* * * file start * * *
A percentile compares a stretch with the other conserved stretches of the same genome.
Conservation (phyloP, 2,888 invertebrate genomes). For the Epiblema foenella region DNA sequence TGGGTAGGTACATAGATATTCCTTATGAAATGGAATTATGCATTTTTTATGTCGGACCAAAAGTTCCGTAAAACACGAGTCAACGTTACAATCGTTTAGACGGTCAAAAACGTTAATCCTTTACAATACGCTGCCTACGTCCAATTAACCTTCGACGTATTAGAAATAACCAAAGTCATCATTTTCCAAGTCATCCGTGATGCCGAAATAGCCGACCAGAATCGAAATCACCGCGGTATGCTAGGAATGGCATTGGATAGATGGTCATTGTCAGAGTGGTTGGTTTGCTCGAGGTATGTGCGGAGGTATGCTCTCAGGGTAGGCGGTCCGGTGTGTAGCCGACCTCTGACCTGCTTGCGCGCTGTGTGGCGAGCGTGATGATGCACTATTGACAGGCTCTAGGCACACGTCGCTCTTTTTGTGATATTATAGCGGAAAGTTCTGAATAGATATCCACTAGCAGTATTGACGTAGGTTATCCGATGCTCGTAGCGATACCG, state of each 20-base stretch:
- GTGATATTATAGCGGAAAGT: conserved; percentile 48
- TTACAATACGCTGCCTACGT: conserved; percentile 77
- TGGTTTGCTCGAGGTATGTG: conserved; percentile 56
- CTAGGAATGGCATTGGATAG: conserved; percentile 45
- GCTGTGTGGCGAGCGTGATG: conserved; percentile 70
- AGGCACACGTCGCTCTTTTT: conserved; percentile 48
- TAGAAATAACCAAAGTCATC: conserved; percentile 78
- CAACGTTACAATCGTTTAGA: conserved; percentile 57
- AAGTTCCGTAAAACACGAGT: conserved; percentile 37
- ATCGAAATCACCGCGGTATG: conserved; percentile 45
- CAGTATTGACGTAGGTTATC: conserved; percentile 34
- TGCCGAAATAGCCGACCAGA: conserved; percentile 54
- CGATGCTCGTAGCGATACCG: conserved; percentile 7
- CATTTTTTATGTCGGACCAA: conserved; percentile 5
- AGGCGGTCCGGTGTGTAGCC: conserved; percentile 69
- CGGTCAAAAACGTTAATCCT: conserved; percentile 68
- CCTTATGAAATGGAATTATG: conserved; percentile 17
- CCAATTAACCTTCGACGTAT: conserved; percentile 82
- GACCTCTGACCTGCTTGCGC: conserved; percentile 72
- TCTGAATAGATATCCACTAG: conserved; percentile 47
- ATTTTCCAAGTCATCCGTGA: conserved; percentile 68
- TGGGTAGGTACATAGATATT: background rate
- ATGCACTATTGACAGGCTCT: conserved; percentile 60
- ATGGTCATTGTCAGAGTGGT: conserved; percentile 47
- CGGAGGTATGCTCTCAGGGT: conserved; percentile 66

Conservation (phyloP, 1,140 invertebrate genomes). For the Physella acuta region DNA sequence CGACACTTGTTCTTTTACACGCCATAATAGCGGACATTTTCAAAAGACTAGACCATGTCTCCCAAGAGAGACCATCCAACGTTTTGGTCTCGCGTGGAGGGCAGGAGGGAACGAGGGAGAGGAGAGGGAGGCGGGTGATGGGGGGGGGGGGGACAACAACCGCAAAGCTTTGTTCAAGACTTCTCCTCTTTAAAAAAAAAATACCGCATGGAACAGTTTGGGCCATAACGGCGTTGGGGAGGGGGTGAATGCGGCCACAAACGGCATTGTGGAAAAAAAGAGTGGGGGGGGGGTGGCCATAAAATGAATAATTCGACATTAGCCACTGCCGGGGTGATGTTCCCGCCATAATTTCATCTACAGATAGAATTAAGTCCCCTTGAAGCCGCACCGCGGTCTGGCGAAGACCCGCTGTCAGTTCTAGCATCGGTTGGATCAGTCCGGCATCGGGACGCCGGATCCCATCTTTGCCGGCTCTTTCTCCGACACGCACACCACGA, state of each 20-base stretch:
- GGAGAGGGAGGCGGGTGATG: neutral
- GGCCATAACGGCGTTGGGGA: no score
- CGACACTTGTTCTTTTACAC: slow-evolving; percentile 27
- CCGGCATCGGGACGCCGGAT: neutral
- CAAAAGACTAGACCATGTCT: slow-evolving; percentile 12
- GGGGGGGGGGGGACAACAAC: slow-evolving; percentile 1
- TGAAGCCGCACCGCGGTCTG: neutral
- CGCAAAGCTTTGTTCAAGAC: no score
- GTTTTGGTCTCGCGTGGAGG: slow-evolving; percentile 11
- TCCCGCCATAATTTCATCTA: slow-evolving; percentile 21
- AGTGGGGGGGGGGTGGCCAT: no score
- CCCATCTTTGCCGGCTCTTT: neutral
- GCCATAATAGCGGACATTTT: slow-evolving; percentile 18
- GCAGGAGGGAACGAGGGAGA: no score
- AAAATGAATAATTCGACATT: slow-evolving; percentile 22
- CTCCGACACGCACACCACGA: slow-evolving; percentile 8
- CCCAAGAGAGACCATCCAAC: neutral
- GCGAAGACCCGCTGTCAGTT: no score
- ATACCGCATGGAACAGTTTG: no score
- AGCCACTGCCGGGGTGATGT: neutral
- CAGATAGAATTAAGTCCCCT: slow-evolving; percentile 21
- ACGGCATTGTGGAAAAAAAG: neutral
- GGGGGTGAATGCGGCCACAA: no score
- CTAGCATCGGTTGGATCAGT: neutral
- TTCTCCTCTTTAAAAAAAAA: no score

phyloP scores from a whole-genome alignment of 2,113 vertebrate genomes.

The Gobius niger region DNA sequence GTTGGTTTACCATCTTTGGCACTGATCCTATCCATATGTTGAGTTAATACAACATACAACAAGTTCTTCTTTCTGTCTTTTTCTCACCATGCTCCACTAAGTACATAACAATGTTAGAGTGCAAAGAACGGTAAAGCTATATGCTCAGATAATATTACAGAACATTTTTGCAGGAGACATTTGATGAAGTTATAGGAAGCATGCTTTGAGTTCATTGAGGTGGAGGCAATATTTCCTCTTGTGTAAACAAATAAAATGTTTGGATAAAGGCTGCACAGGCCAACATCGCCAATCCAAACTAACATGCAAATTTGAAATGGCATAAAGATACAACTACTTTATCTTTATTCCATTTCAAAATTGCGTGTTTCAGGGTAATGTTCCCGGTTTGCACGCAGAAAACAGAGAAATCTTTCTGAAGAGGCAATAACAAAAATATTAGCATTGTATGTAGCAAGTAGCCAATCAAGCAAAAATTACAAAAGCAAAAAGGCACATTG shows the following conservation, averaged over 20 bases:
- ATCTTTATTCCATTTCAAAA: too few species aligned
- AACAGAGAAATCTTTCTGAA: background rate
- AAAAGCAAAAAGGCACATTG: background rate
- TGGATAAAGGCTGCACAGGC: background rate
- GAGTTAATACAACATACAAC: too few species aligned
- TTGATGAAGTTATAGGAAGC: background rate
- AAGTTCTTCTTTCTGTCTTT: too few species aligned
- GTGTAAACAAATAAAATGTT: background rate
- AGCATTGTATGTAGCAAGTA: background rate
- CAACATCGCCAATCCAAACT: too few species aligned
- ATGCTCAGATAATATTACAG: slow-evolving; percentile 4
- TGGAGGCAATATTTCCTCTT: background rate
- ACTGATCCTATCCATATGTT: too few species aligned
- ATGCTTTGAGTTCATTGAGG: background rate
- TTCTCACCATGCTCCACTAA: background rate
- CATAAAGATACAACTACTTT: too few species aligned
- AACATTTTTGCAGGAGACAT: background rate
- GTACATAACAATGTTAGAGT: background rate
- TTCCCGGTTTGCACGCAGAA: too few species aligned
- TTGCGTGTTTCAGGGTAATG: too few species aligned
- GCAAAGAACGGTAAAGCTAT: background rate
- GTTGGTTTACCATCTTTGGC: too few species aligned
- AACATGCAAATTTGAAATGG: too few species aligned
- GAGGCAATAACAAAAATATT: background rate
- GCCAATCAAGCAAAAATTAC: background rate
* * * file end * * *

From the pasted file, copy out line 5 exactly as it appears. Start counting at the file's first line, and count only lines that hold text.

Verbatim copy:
- TGGTTTGCTCGAGGTATGTG: conserved; percentile 56